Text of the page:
Legal Business Blogs

Change was necessary: Ashurst joins the war for talent with 9% NQ pay raise

City stalwart Ashurst has followed suit with peers in the Square Mile to raise the salary for newly-qualified solicitors (NQs), upping the ante to £105,000 including bonuses.

The move will mean a 9% pay increase for NQs, who were previously in line for maximum remuneration of £96,600, effective from the 2020 financial year.

Ashurst London managing partner Ruth Harris (pictured) said: ‘Following a very successful year, we have continued to review our remuneration in order to remain as competitive as possible. We believe a change was necessary and the adjustments will ensure that we continue to attract and retain the best staff.’

The hike is the latest in a spate across the City, started in May by Freshfields Bruckhaus Deringer in a bid to tackle head-on the longstanding war on talent with US rivals in London. It raised its NQ salary by £15,000 to £100,000 plus discretionary bonuses, paving the way for similar moves from the rest of the Magic Circle and other competing firms.

Clifford Chance (CC) followed a month later with £100,000 including bonus, a package matched by Slaughter and May the following week. Allen & Overy then set the same rate, matched by Linklaters earlier this month.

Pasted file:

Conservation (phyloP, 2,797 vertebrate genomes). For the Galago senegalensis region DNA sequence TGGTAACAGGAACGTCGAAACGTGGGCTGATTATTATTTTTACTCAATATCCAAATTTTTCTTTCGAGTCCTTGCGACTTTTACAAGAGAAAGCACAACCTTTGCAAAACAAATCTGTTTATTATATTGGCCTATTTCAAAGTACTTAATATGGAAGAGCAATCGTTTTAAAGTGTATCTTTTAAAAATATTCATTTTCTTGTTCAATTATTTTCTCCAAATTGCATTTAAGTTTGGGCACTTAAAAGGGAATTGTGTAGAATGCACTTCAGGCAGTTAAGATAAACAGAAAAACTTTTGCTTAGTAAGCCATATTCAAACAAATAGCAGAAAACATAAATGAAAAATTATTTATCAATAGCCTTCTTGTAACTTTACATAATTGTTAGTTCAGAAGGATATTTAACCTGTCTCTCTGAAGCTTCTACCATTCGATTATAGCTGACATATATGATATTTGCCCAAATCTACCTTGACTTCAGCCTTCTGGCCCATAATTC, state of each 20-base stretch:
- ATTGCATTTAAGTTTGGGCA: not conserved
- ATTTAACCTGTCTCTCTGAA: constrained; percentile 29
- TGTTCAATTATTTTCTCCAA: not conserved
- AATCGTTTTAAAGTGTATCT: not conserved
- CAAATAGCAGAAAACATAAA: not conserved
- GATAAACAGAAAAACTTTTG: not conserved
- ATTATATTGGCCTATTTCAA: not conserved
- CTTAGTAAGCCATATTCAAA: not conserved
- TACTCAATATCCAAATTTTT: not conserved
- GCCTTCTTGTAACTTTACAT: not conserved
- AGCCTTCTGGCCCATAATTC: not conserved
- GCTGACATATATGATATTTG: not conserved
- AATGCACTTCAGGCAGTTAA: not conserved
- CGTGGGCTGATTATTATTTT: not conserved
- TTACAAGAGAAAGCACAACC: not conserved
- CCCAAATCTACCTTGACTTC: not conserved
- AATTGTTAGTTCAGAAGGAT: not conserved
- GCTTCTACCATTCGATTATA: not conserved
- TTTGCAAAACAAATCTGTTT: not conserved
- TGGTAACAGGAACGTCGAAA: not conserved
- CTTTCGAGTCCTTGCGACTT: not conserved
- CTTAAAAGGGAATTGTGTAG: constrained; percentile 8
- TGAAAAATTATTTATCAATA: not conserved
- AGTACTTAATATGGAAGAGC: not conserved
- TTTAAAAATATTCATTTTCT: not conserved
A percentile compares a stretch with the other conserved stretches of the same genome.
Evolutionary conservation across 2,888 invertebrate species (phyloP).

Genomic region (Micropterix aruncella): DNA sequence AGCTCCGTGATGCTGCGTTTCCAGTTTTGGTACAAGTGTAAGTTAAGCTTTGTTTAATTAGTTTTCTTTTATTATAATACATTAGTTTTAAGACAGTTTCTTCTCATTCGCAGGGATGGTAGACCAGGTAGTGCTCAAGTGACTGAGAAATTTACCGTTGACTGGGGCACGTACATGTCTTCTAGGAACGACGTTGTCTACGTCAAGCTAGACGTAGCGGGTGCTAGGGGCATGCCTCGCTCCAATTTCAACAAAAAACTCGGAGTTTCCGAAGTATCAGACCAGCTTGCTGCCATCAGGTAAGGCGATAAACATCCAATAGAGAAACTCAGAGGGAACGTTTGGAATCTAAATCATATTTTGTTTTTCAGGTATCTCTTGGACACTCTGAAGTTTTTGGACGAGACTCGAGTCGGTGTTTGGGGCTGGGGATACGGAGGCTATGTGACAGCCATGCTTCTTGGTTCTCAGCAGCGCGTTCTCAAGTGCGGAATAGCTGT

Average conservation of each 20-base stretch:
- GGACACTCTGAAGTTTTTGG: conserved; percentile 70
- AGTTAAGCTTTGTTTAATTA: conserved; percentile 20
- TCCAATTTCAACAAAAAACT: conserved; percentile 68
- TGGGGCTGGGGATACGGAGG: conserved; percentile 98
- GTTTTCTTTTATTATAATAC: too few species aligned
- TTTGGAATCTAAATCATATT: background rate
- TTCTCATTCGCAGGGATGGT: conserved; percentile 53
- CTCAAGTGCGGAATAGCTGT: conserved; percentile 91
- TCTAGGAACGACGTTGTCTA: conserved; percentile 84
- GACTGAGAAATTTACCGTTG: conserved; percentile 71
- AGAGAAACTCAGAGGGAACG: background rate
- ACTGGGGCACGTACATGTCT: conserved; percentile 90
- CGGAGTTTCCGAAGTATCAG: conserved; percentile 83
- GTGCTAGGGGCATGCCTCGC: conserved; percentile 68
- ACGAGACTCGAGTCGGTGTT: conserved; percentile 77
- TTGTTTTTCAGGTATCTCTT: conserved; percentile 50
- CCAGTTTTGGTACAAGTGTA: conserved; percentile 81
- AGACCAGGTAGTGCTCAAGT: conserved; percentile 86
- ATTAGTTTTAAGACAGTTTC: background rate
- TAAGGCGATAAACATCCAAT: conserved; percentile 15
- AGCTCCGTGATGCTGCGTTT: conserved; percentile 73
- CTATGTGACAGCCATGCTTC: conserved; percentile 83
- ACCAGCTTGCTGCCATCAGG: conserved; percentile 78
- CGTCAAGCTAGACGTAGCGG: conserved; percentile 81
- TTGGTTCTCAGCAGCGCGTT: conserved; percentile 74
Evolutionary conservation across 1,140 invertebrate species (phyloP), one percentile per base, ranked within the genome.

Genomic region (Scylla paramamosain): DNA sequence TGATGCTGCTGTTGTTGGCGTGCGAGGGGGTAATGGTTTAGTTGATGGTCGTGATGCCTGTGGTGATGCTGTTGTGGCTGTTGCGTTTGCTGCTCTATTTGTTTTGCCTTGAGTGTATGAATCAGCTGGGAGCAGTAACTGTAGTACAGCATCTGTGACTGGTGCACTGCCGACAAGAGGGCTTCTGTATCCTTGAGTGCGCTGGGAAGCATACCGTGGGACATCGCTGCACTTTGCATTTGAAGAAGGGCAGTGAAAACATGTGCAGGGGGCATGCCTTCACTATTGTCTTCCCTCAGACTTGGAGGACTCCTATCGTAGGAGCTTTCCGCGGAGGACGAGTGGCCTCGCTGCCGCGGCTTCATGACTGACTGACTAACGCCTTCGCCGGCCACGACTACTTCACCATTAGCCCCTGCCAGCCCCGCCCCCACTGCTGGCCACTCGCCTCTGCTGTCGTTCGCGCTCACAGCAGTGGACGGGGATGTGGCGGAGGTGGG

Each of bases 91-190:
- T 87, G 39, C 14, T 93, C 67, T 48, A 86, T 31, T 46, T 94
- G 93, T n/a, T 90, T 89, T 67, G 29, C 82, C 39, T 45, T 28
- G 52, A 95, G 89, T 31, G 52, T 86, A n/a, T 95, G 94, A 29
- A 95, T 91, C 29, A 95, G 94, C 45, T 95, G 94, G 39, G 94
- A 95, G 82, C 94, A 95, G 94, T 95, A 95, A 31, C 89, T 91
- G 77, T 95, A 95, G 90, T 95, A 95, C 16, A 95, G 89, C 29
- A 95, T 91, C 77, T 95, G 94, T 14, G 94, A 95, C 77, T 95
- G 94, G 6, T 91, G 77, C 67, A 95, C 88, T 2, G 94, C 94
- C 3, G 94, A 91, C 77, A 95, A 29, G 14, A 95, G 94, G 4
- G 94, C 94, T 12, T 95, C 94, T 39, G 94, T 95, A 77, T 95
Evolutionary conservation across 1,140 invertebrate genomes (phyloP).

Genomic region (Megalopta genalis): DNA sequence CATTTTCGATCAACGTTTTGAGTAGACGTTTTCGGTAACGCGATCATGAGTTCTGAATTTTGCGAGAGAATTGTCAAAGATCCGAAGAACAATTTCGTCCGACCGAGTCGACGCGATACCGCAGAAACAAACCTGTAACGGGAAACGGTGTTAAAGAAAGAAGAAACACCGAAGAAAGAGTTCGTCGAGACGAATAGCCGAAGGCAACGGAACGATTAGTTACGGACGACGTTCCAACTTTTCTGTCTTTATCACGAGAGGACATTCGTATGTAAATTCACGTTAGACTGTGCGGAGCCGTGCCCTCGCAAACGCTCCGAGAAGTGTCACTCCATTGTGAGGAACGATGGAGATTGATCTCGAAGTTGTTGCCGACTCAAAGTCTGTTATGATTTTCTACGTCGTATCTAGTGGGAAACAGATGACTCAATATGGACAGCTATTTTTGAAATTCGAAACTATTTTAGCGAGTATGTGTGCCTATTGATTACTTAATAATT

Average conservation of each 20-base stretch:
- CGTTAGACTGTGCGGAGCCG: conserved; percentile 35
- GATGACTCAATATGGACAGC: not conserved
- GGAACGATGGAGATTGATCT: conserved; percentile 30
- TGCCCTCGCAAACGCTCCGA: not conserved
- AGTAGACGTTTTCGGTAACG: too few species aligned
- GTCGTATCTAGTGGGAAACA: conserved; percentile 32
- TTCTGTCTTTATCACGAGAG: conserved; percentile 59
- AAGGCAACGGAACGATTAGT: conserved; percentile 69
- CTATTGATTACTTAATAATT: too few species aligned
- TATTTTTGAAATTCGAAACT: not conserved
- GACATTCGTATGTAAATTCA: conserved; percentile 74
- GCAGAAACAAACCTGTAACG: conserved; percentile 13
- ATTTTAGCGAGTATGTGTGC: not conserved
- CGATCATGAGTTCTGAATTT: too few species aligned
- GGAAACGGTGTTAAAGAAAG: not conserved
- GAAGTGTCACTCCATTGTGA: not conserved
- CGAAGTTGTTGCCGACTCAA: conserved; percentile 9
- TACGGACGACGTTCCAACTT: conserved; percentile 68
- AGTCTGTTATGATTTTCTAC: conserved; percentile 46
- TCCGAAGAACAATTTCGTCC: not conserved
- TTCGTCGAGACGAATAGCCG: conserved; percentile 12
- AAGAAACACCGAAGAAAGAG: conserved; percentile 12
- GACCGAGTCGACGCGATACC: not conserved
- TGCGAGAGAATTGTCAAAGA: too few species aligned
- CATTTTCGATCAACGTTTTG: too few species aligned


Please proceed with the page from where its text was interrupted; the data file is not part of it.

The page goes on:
Beyond the Magic Circle, Travers Smith this week increased its NQ salaries by 8% to £85,000 after Macfarlanes added 6% to its base pay to reach £85,000.

Ashurst has seen a remarkable reversal over the last three years under the leadership of global managing partner Paul Jenkins who, on Tuesday (9 July), said the firm was aiming to reach profit per equity partner (PEP) of £1m in the next financial year.

After three consecutive years of growth, Ashurst added £77m to its top line to hit £641m for the year to 30 April 2019, a significant 14% increase on the £564m turnover of last year.PEP soared a market-leading 31% to £972,000 from last year’s £743,000.

The results were especially striking given the firm’s financial struggles after its 2013 merger with Australia’s Blake Dawson. Jenkins’ tenure as global managing partner since 2016 has seen a strong 27% uptick in revenue and a 61% hike in PEP from £603,000 in what was a disastrous 2015/16 financial year.

To read more on Ashurst’s unlikely rebound, see Inflection point (£)